Testimony wraps in Maryland poultry lawsuit
Oct. 24, 2012
by Meat&Poultry Staff
BALTIMORE, Md. – Testimony wrapped up Oct. 24 in an environmental lawsuit against Perdue Farms Inc. and one of its contract growers, Berlin, Md.–based Hudson Farm.
The trial, held in US District Court in Baltimore, got underway Oct. 9 to settle a case launched three years ago. The Waterkeeper Alliance alleged that chicken manure from Hudson Farm was polluting local waters that ultimately flow to the Chesapeake Bay. The group argued that Perdue Farms also should be liable for it.
Environmentalists and agriculture interests each say the trial could have far-reaching impact. Agriculture groups have said the suit could set a harmful precedent for other family farms. Environmentalists say poultry giants such as Perdue should be held responsible for pollution by their contract growers. Currently, poultry companies have not been held liable for pollution associated with contract farms.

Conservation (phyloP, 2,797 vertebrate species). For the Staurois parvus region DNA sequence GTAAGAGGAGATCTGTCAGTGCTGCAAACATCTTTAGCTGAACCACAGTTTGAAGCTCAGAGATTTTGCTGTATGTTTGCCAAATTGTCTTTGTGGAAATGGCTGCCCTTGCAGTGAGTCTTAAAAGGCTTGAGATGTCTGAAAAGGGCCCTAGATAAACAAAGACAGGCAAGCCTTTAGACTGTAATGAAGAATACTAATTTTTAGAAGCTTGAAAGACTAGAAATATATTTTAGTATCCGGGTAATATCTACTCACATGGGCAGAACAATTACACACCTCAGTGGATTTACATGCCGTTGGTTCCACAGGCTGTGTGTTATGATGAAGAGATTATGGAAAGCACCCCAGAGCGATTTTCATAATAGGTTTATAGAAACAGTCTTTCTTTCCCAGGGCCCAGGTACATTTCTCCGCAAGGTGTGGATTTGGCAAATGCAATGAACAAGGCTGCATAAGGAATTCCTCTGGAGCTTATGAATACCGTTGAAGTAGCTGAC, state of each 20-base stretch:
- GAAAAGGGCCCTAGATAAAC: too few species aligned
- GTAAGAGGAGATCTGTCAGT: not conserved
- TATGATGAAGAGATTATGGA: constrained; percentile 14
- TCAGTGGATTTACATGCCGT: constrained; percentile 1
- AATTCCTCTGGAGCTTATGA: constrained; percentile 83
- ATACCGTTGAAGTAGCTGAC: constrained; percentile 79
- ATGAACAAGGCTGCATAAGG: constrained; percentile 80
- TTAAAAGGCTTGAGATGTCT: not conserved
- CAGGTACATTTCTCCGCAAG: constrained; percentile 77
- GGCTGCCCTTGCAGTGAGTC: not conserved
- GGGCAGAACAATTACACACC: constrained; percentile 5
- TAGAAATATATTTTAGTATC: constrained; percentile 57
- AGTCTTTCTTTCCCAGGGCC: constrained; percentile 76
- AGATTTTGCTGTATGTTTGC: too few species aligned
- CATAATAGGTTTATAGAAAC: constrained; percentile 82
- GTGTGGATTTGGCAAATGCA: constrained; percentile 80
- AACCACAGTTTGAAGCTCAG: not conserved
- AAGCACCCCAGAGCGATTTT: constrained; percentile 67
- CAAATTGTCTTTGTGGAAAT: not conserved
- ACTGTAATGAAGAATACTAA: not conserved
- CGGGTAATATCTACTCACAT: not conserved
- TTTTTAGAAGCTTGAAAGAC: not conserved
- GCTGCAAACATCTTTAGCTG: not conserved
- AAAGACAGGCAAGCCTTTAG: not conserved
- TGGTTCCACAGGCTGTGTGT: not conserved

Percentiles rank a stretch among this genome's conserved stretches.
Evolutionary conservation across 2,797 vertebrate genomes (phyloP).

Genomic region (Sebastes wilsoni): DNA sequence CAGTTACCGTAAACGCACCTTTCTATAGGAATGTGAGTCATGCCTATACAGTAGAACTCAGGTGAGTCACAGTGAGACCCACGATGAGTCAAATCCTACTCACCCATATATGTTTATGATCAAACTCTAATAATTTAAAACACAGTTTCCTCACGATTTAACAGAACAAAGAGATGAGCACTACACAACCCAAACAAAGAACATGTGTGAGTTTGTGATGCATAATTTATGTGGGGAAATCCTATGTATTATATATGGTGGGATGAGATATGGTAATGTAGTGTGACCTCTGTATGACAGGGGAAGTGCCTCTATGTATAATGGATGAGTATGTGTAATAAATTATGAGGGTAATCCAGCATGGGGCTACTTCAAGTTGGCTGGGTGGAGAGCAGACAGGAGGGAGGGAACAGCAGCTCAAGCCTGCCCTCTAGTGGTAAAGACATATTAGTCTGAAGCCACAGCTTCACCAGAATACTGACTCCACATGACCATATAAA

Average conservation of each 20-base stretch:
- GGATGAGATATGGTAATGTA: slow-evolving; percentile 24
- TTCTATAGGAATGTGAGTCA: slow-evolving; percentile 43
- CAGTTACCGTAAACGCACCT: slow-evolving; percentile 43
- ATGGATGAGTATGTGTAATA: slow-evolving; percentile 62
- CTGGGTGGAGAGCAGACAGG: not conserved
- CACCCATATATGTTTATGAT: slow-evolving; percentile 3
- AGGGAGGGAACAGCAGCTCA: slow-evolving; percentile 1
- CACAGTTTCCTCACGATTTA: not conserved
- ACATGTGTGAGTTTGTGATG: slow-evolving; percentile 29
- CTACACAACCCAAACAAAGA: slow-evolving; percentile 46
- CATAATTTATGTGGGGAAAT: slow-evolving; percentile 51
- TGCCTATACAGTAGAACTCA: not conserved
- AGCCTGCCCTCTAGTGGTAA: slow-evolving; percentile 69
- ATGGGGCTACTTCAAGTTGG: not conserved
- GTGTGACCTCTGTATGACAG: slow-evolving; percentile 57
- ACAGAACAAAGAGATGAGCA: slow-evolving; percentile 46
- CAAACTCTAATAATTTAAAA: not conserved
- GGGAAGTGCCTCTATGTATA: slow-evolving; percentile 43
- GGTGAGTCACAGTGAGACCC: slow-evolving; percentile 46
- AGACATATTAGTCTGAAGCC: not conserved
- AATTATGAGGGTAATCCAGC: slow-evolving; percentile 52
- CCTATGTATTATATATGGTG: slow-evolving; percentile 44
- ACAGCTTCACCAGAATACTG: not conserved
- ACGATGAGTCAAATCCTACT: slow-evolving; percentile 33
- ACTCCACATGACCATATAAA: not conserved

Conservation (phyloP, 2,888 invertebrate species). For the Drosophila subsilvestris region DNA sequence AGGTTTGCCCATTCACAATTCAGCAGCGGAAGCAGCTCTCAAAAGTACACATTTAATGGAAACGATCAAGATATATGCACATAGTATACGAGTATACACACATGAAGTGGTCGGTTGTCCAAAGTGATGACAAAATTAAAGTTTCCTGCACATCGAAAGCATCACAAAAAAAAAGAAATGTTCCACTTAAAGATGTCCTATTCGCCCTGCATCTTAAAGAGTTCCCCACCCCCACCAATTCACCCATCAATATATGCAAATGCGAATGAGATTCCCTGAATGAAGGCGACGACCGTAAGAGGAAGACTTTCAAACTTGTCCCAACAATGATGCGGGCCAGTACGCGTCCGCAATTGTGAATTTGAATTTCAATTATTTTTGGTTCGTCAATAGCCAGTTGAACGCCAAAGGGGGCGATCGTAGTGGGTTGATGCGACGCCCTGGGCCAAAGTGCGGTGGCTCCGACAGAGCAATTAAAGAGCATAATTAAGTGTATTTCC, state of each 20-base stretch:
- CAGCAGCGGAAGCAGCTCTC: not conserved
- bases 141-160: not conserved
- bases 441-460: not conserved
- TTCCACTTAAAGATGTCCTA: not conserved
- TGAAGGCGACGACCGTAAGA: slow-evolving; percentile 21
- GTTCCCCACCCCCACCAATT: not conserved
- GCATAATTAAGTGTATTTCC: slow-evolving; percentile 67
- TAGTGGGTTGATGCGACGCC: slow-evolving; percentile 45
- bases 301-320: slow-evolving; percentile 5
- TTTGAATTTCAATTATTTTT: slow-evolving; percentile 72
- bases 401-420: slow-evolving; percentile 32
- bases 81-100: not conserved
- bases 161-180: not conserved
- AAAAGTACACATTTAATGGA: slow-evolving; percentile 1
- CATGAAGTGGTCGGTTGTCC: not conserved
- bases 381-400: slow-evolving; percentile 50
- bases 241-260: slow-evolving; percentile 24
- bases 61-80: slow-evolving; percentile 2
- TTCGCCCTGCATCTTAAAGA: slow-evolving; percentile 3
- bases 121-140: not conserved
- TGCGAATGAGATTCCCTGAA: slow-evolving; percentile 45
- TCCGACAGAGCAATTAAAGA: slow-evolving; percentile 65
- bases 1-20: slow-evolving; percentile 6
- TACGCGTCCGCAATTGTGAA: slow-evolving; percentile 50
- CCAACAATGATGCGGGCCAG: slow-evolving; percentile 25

"After almost three years, this case came down to the proposition that any chicken house with a door or a fan is a source of pollution and therefore likely in violation of the Clean Water Act," said Julie DeYoung, a Perdue Farms spokesperson, in a prepared statement. “To make this ridiculous argument, the Waterkeeper Alliance, Assateague Coastal Trust and Univ. of Maryland Environmental Law Clinic put a farm family through hell, drove a wedge between farmers and environmentalists, and wasted taxpayer resources.
“While we are prepared for any outcome, and thank Judge Nickerson for his hard work in conducting the trial, we don’t believe the plaintiffs’ proved their case on any front and we look forward to being vindicated by the judge’s ruling,” she added.
“We remain committed to responsible environmental stewardship and share that commitment with the farm families who raise our chickens,” De Young said. “Perdue is an environmental leader and has a long history of investing millions of dollars in research, technologies, equipment upgrades, awareness and training to address environmental issues.”
Lawyers for both sides are expected to submit post-trial briefs by Nov. 14 to US District Court Judge William Nickerson, who is hearing the case. Responses are due by Nov. 21, and closing arguments are tentatively scheduled for Nov. 30.